The first movement features a bright and refreshing image, with tunes composed in the style of Chinese folk songs drawn from the center part of China, the music is lyrical and energetic.

The sonority in the second movement is dark, mysterious and imaginative, with passionate and expressive layers, as well as vertical soundscapes and space presented by the piano solo.

In the third movement, the dramatic, witted, and powerful characteristics are presented by the patterns in extreme registers on the piano, supported by sections of instruments in the orchestra. This shorter movement serves as an episode towards the final movement.

The fourth movement is fast, lively, fluent, and vibrant. The thematic material is taken from a folk tune in South China. The piano and the orchestra became an organic whole in the four-movement concerto, symbolizing the spirits of the culture from the East.

–Chen Yi
audio-coming-soon

Chen Yi Honored at Hartt School of Music

Chen Yi will visit the Hartt School of Music during the last week of April, where she will be awarded an Honorary Doctoral Degree by the University of Hartford (CT). She and her husband, Zhou Long, will attend the school as Featured Guest Composers and take part in a six-day event that will include composition masterclasses and multiple performances of their work.

The first concert on April 27th will feature two chamber works by Chen Yi: Duo Ye for Solo Piano and Happy Rain on a Spring Night for Flute, Clarinet, Violin, Cello, and Piano. On April 29th Edward Cumming will lead the Hartt Symphony Orchestra in a performance of Momentum for Orchestra. The celebration of Chen Yi’s music will draw to a close over the subsequent two days, April 30th and May 1st, as five of her works for wind ensemble are performed by four different ensembles. Featured works include Wind, Dragon Rhyme, Tu, Spring Festival, and Suite from China West.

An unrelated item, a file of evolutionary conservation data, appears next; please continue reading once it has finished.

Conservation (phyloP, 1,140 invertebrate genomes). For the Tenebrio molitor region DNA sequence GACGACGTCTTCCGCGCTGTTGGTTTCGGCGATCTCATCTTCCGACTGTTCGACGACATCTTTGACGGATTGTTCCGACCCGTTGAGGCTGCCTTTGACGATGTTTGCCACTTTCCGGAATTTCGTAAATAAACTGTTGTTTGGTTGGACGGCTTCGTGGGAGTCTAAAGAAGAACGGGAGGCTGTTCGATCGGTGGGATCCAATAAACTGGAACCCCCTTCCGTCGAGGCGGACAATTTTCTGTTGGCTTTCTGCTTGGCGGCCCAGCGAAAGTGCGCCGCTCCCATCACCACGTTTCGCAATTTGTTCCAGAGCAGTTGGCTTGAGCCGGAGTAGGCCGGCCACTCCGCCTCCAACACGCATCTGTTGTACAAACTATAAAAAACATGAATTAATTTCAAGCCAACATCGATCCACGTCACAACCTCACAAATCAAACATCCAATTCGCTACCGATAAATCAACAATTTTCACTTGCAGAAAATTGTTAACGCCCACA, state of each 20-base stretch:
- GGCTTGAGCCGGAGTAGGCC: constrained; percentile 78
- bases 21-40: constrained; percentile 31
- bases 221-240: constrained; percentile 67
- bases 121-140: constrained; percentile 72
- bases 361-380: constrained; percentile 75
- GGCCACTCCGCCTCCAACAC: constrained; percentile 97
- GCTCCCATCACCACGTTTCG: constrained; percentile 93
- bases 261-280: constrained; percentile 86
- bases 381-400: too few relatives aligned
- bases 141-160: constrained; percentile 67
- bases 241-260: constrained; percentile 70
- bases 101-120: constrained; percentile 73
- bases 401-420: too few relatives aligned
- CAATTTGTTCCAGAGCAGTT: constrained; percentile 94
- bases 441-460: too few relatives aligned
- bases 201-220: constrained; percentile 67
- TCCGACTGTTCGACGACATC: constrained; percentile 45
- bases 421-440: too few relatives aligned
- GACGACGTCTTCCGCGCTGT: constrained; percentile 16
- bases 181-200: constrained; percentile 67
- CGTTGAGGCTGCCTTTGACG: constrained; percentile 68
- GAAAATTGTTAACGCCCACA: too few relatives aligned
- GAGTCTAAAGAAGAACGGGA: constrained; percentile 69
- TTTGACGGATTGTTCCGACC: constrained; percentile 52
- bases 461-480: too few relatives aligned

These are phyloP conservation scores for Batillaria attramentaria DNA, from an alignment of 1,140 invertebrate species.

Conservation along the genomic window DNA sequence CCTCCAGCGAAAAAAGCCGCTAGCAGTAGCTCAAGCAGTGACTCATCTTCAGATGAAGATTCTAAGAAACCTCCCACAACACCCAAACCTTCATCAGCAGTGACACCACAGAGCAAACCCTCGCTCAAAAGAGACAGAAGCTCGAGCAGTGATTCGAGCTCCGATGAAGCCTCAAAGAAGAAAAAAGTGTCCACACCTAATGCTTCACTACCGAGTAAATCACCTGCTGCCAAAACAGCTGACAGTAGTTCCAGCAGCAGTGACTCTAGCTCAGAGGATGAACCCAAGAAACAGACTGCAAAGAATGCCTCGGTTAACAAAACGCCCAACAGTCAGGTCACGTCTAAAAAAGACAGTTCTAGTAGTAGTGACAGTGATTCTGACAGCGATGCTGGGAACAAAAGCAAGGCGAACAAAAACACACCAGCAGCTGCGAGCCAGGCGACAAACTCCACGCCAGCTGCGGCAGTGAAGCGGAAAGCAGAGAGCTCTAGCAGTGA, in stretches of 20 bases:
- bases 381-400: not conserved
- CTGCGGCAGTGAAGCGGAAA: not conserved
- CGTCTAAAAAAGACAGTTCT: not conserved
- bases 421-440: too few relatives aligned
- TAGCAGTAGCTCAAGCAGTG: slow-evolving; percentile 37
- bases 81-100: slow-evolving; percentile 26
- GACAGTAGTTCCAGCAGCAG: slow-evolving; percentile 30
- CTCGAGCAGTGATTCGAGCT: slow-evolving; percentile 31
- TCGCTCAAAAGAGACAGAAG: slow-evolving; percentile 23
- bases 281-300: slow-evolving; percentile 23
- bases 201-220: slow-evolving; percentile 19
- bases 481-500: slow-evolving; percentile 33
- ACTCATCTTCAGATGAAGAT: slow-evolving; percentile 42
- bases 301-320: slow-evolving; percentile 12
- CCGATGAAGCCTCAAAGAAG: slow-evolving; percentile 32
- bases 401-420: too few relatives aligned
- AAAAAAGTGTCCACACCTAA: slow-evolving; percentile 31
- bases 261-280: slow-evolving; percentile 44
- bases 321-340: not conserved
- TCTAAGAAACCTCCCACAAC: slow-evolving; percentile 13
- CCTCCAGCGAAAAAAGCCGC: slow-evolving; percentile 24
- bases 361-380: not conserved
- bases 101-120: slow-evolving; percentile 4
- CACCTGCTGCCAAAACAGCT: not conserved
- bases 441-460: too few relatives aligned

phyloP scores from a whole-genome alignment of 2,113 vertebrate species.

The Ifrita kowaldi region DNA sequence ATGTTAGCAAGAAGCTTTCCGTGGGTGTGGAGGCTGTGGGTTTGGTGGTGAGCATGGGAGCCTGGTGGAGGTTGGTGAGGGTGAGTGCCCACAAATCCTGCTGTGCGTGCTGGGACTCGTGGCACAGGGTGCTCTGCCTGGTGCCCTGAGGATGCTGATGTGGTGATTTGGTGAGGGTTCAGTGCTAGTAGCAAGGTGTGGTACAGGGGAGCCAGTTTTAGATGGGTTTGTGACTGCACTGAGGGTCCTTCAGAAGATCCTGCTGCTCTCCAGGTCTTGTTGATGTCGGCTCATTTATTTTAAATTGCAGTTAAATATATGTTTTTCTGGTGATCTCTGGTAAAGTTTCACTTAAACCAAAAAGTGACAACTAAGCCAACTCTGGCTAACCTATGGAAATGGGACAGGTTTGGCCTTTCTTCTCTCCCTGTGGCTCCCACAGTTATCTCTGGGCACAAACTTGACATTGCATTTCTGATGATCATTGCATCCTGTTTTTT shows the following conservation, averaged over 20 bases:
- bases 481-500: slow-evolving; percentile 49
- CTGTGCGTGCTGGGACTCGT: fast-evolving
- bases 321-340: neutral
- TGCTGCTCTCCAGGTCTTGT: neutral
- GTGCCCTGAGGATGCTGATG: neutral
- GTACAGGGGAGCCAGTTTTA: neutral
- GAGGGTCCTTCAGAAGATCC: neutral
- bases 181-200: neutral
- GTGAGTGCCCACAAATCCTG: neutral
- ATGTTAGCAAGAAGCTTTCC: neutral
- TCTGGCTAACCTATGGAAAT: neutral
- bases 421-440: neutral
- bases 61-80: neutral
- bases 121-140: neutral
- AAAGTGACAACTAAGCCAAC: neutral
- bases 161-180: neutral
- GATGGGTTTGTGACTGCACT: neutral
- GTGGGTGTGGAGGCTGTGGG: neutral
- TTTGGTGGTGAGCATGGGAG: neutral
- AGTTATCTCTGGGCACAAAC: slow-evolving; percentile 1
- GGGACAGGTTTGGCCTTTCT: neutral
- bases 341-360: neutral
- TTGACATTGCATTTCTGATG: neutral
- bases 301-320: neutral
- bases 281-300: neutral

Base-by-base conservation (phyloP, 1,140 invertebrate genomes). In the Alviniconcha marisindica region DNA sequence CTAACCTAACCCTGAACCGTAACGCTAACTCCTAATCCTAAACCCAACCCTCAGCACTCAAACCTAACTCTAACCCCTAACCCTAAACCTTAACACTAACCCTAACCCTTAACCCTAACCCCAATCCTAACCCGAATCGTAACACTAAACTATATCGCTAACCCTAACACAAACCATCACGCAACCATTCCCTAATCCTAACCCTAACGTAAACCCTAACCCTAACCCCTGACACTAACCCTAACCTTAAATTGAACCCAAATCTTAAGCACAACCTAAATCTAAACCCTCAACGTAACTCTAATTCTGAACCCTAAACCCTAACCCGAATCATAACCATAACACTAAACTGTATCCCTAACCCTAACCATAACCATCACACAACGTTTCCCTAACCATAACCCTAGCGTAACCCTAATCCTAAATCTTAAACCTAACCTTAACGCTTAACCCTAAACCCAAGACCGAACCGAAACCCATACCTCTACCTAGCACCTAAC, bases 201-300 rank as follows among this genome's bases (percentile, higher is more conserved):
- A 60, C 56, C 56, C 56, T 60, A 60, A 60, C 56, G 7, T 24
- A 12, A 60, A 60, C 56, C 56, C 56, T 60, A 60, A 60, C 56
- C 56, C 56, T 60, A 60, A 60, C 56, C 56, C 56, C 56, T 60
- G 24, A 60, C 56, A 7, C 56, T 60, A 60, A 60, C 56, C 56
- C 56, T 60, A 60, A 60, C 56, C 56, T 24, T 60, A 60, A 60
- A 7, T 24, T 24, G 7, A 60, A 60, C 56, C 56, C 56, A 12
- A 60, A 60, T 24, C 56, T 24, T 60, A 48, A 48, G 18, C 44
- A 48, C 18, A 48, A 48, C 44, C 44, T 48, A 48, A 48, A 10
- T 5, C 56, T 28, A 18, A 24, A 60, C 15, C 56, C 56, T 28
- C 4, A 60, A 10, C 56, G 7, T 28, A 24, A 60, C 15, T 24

EXPLORE A FEW OF THE WORKS TO BE PERFORMED AT THE FESTIVAL BELOW

DUO YE
for Solo Piano

…the best music is the lyrical middle section where delicately ornamented tunes mimic traditional pentatonic melodies.

–American Record Guide

HAPPY RAIN ON A SPRING NIGHT
for Flute, Clarinet, Violin, Cello, and Piano

…a non-stop build of energy and color that crests and refreshes like an ocean wave…

–Fanfare

…very successfully fuses spare, sinuous traditional Chinese elements with the complexity and rhythmic vibrancy of the European modernist tradition. … memorable for its astonishing effects…

–San Antonio Express-News

TU
for Wind Ensemble

…a fierce 14-minute outcry. Written as both a howl of pain in response to the attacks of September 11, 2001, and a tribute to the New York firefighters who lost their lives, “Tu” takes off with a crash and rarely flags in its unbridled energy.

–San Fransisco Chronicle

Chen Yi: Ballad, Dance and Fantasy

…everyone in the audience was amazed with the musician’s “electrifying” playing techniques and appreciated every sound coming out of his instrument.

–Natalia Dagenhart, Chicago Tribune